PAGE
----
Do we really need 20% down payments?
Requiring homebuyers to bring more cash to the table is likely to be part of mortgage reform. Is that really a good idea?
One of the measures being discussed to reform the mortgage industry is to require larger down payments from homebuyers, perhaps 20% or more.
The rationale is that with more "skin in the game," borrowers will be less likely to walk away if their homes lose value. If they need to sell, declining prices won't have eaten up all their equity.
This argument is a bit less persuasive in areas where the decline in property values has been significantly more than 20%. Of the $751 billion in negative equity nationwide, half is from borrowers who are more than 50% underwater. A buyer who put $80,000 down on a $400,000 house in 2005 would still be significantly underwater in locales where that house is worth $200,000 or less.
Some people want to go back to the "old days" when homebuyers routinely made 20% down payments, but I'm not sure when those days were. I bought my first house in 1983 with 5% down. But data from Zillow's analysis of nine hard-hit cities found that median down payments averaged 20% in the late '90s, began moving down in 2001 and were 4% or less in 2006 in those markets.
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Linda Stern and Felix Salmon, two bloggers for Reuters, did point-counterpoint posts on whether higher down payments are a good idea.
Even if you have the money for a bigger down payment, there can be good reasons to save your cash. Mortgage rates continue to skirt all-time lows: Why not put your money to work for yourself and borrow as much as you can reasonably afford, on a monthly basis, at today’s rates? You can put the money you’re not paying into a down payment to work elsewhere. If home values rise, you will have done your best to leverage a small down payment into bigger equity. If they fall, you’ll have less skin in the game, and that could put more pressure on your banker to improve your loan terms lest you walk away.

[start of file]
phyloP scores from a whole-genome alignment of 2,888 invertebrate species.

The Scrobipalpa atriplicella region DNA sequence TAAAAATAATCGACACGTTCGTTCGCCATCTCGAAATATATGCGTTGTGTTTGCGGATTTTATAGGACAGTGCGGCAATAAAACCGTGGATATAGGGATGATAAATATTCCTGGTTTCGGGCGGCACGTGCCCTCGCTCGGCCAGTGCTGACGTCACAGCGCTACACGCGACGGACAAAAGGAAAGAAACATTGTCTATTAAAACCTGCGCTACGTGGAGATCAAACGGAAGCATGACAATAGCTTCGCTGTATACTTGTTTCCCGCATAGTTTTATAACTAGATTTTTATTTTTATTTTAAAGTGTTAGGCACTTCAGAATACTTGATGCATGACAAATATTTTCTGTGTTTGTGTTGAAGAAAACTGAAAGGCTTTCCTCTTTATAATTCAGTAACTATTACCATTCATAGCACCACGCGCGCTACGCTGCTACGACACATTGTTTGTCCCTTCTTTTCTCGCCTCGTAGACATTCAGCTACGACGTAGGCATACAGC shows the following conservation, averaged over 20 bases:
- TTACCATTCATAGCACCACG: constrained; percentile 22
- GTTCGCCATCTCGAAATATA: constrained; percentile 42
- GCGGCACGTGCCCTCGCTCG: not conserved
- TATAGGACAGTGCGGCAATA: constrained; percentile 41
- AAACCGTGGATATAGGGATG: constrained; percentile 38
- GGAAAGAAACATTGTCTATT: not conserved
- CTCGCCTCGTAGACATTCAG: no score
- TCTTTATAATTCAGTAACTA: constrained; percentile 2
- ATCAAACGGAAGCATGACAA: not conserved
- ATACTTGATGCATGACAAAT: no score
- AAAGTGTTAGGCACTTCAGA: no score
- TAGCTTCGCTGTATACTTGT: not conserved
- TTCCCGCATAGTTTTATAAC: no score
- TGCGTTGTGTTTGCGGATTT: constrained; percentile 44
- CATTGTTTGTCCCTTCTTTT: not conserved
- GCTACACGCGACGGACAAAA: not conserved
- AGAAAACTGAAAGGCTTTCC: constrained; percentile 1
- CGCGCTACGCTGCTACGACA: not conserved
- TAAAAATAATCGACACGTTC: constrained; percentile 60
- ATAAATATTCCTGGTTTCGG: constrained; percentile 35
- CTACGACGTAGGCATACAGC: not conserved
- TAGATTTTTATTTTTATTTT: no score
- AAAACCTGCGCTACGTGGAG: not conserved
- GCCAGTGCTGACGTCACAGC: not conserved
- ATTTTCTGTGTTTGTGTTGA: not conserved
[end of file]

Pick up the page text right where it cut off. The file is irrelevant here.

The average mortgage rate this week was 4.88%, up from 4.87% last week.
Linda’s conclusion is that “the less you put down, the better off you are.” Which is true so long as you keep on making all your mortgage payments without any problem, and nothing goes very wrong either with your personal economic situation or with the U.S. economy as a whole. That’s the way that leverage works: It makes everything sunny, so long as things go right. And then it plunges you into misery when things go wrong.
Stern then wrote a second post, saying, "Remember, my job is to write about what’s good for the consumer, not the bankers and brokers."
The Center for Responsible Lending, a consumer group, argues that low down payments have been used successfully for more than 50 years, expanding in the 1980s, and that the mortgage mess was brought about by subprime loans and weak underwriting, not low down payments. The center wrote:
In fact, low-down-payment home loans have been a significant and safe part of the mortgage finance system for decades, bearing little resemblance to subprime and other alternative mortgage products that crashed our economy. And responsible low-down-payment loans are also a key to the recovery of our nation’s housing market and economy.
The center calculated that to buy a house for $172,100, the median price in 2009, a family would have to save $250 a month for 14 years for a 20% down payment and 5% closing costs. For 10% down, the family would need to save for nine years, and for 5% down, the family would need to save for six years.
Lenders have already begun requiring higher down payments as well as higher credit scores. Plus, they've tightened underwriting.
The Federal Housing Administration, which continues to offer mortgages with down payments as low as 3.5%, made half the loans for residential purchases last year. The agency has significantly raised the fees it charges borrowers, but is likely to continue offering mortgages with lower down payments.
What do you think? Should homebuyers be required to put at least 20% down? Or would other changes in the mortgage process make more sense?
What will 20% do...keep them in their house? NOT.
I financed my home with a 60% down stroke , and am currently upside down in the value/equity ratio. Again, what will 20% do? Does it mean I need to walk away sooner?
This scam (Read 20% down stroke) and the other scams of tighter underwriting, etc. is just an excuse not to lend money in these uncertain times.
Bankers are bankers, they will not change until you force them into change by regulation, and the more regulation...the better.